The events of the few preceding days had so worked upon his nervously thoughtful nature that the blue orbits of his eyes, and the mere spot of scarlet to which the ruddiness of his cheeks had contracted, seemed the result of a heavy sickness. A perfect silence pervaded the assembly when he spoke.

His statement was that he received Mrs. Manston at the threshold, and asked her to enter the parlour. She would not do so, and stood in the passage whilst the maid went upstairs to see that the room was in order. The maid came down to the middle landing of the staircase, when Mrs. Manston followed her up to the room. He did not speak ten words with her altogether.

Afterwards, whilst he was standing at the door listening for his son Edward's return, he saw her light extinguished, having first caught sight of her shadow moving about the room.

THE CORONER: 'Did her shadow appear to be that of a woman undressing?'

SPRINGROVE: 'I cannot say, as I didn't take particular notice. It moved backwards and forwards; she might have been undressing or merely pacing up and down the room.'

Mrs. Fitler, the ostler's wife and chambermaid, said that she preceded Mrs. Manston into the room, put down the candle, and went out. Mrs. Manston scarcely spoke to her, except to ask her to bring a little brandy. Witness went and fetched it from the bar, brought it up, and put it on the dressing-table.

THE CORONER: 'Had Mrs. Manston begun to undress, when you came back?'

'No, sir; she was sitting on the bed, with everything on, as when she came in.'

'Did she begin to undress before you left?'

'Not exactly before I had left; but when I had closed the door, and was on the landing I heard her boot drop on the floor, as it does sometimes when pulled off?'

'Had her face appeared worn and sleepy?'

'I cannot say as her bonnet and veil were still on when I left, for she seemed rather shy and ashamed to be seen at the Three Tranters at all.'

'And did you hear or see any more of her?'

'No more, sir.'

Mrs. Crickett, temporary servant to Mr. Manston, said that in accordance with Mr. Manston's orders, everything had been made comfortable in the house for Mrs. Manston's expected return on Monday night. Mr. Manston told her that himself and Mrs. Manston would be home late, not till between eleven and twelve o'clock, and that supper was to be ready. Not expecting Mrs. Manston so early, she had gone out on a very important errand to Mrs. Leat the postmistress.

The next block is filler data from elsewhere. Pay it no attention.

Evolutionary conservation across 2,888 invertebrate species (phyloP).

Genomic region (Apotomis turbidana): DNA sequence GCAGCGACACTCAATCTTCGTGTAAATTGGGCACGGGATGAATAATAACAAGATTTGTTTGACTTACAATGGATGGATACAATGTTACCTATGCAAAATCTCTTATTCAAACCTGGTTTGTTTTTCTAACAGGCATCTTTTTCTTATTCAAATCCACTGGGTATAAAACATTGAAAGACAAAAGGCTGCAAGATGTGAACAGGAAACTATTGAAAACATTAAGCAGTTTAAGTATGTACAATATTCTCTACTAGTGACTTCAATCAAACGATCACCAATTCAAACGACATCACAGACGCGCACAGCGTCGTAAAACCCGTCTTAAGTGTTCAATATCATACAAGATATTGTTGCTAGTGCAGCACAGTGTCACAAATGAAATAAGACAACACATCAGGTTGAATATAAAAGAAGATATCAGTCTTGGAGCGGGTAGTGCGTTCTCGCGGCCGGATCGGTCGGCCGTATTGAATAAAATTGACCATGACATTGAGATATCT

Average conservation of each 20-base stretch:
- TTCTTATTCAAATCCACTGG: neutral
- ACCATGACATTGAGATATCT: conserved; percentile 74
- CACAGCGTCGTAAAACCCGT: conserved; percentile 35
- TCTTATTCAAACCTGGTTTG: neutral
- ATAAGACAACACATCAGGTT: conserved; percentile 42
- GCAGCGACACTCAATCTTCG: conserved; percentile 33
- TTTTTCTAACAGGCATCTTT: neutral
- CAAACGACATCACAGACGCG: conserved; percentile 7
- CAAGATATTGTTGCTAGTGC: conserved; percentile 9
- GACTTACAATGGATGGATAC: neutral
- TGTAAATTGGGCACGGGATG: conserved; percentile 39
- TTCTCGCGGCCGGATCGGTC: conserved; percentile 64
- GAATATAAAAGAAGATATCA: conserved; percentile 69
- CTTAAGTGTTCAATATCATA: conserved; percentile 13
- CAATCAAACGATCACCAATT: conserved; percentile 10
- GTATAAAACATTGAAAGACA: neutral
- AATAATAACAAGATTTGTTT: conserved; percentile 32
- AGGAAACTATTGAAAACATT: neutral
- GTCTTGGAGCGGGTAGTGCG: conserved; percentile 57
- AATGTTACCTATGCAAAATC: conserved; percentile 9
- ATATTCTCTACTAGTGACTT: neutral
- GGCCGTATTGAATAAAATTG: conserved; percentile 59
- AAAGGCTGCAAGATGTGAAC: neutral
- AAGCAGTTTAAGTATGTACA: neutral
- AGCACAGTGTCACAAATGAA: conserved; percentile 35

Mr. Manston deposed that in looking down the columns of Bradshaw he had mistaken the time of the train's arrival, and hence was not at the station when she came. The broken watch produced was his wife's--he knew it by a scratch on the inner plate, and by other signs. The bunch of keys belonged to her: two of them fitted the locks of her two boxes.

Mr. Flooks, agent to Lord Claydonfield at Chettlewood, said that Mr. Manston had pleaded as his excuse for leaving him rather early in the evening after their day's business had been settled, that he was going to meet his wife at Carriford Road Station, where she was coming by the last train that night.

The surgeon said that the remains were those of a human being. The small fragment seemed a portion of one of the lumbar vertebrae--the other the head of the os femoris--but they were both so far gone that it was impossible to say definitely whether they belonged to the body of a male or female. There was no moral doubt that they were a woman's. He did not believe that death resulted from burning by fire. He thought she was crushed by the fall of the west gable, which being of wood, as well as the floor, burnt after it had fallen, and consumed the body with it.

Two or three additional witnesses gave unimportant testimony.

The coroner summed up, and the jury without hesitation found that the deceased Mrs. Manston came by her death accidentally through the burning of the Three Tranters Inn.


The Classical Library, This HTML edition copyright 2000.

Next Chapter

Keyword Search